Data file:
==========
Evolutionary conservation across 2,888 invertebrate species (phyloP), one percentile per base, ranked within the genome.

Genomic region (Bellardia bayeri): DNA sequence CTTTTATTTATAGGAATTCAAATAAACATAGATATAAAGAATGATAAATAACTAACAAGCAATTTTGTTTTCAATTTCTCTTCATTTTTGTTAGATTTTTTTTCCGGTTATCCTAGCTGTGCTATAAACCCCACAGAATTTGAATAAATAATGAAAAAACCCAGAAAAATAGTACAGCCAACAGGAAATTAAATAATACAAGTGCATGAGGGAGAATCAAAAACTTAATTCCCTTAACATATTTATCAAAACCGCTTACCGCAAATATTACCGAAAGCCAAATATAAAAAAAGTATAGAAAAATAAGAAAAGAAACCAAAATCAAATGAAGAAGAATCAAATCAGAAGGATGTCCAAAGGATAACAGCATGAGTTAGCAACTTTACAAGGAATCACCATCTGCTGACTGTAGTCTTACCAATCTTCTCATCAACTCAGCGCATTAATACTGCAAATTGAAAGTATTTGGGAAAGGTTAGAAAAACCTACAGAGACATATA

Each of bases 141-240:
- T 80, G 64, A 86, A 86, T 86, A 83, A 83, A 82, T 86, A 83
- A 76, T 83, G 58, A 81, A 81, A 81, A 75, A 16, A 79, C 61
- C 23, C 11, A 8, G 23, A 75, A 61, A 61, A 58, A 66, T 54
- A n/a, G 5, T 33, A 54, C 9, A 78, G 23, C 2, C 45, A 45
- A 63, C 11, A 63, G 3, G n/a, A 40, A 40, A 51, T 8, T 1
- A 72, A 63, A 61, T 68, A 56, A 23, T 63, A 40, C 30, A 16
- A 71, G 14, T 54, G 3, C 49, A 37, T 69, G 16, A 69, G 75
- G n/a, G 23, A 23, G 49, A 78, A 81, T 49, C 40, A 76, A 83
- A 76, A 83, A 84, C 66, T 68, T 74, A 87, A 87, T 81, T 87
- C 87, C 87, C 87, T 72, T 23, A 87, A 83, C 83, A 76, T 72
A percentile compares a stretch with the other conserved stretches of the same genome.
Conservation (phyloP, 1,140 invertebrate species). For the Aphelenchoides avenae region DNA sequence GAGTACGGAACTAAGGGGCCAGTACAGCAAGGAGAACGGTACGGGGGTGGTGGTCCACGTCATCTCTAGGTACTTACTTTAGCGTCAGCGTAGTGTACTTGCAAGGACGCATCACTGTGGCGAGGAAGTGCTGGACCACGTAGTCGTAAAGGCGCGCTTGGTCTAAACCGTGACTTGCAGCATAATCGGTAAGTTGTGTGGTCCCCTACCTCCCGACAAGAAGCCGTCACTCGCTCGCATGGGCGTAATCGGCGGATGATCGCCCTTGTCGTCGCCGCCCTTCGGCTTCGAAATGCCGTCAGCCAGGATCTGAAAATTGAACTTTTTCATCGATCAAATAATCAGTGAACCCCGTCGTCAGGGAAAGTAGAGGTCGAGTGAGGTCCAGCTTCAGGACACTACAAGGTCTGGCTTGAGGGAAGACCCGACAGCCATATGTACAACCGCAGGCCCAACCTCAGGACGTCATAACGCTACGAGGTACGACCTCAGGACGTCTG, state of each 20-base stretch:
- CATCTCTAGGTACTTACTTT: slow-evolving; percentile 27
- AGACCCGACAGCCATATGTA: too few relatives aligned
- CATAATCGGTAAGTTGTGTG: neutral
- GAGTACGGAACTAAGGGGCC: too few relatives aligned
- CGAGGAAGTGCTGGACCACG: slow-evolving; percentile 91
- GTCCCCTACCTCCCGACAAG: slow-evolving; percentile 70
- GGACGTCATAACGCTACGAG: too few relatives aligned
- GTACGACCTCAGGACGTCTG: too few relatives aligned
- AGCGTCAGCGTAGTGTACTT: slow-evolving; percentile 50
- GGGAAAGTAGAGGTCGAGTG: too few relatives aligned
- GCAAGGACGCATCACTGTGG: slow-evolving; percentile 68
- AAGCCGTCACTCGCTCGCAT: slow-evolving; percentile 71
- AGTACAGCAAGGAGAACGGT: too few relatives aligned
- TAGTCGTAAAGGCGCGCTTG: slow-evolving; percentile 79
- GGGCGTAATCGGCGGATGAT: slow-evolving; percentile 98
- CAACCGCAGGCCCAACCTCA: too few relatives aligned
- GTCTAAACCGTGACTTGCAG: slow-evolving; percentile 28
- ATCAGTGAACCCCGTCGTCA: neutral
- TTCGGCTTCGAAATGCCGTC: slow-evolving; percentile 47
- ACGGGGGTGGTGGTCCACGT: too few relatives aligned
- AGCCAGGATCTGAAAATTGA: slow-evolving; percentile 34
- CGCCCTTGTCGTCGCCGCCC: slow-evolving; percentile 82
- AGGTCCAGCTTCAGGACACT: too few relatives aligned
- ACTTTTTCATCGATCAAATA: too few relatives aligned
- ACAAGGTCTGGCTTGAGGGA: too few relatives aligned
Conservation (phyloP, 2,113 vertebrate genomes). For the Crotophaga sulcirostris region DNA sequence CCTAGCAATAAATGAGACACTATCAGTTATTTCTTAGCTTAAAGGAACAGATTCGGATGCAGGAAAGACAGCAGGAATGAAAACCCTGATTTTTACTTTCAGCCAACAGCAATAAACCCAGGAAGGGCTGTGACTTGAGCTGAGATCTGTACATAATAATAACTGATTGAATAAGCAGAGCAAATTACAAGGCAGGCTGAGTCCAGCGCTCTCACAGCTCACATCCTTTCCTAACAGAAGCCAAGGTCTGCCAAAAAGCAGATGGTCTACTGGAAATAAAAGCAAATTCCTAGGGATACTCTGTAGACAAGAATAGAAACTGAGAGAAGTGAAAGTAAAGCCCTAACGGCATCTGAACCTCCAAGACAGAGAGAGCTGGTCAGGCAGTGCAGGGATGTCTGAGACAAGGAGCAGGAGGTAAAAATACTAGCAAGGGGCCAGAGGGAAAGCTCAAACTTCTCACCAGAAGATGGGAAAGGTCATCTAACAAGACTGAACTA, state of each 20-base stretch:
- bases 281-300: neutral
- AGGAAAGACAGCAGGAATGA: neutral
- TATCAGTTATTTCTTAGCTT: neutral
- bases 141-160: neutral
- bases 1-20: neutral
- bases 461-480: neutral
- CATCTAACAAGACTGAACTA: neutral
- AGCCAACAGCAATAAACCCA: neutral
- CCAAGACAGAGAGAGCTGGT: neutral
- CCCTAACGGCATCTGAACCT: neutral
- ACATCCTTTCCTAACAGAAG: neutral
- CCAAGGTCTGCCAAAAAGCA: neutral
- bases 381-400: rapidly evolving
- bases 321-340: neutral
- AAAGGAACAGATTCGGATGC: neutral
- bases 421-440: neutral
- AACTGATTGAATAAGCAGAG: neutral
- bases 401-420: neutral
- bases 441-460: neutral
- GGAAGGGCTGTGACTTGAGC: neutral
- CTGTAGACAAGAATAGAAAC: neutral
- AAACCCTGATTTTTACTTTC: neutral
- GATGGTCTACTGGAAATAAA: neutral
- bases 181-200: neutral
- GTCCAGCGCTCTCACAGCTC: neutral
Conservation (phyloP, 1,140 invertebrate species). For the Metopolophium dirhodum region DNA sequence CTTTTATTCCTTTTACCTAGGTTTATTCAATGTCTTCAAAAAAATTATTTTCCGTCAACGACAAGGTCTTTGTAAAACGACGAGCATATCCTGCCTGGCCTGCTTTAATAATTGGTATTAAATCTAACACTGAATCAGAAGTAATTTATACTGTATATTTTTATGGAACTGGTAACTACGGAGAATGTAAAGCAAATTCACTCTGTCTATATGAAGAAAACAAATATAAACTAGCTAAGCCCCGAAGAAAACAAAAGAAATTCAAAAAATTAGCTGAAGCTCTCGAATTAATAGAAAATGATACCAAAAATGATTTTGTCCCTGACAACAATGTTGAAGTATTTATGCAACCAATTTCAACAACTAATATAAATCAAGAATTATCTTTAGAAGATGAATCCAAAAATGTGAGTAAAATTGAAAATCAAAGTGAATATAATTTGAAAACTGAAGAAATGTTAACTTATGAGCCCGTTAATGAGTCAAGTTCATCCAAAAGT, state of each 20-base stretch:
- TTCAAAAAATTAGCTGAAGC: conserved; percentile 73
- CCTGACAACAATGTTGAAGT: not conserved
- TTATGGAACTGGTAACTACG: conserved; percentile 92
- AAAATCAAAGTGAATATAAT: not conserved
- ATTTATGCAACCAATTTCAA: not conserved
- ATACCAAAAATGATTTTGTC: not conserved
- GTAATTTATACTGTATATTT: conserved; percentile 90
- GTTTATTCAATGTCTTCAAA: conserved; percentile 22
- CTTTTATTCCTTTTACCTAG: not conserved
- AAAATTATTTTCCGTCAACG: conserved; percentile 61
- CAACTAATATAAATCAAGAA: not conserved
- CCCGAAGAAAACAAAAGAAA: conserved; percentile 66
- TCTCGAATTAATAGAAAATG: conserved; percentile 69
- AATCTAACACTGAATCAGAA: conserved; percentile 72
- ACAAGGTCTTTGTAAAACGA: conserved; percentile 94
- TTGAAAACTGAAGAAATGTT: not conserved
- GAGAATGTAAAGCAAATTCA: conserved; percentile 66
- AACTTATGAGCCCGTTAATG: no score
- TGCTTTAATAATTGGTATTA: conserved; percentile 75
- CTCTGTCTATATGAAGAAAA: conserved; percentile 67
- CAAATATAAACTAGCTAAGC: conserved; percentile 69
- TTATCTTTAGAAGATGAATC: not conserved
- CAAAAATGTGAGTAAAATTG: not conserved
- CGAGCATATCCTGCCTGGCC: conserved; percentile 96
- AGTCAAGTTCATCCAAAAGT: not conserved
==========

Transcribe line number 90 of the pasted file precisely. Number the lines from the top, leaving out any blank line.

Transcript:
- CAAAAATGTGAGTAAAATTG: not conserved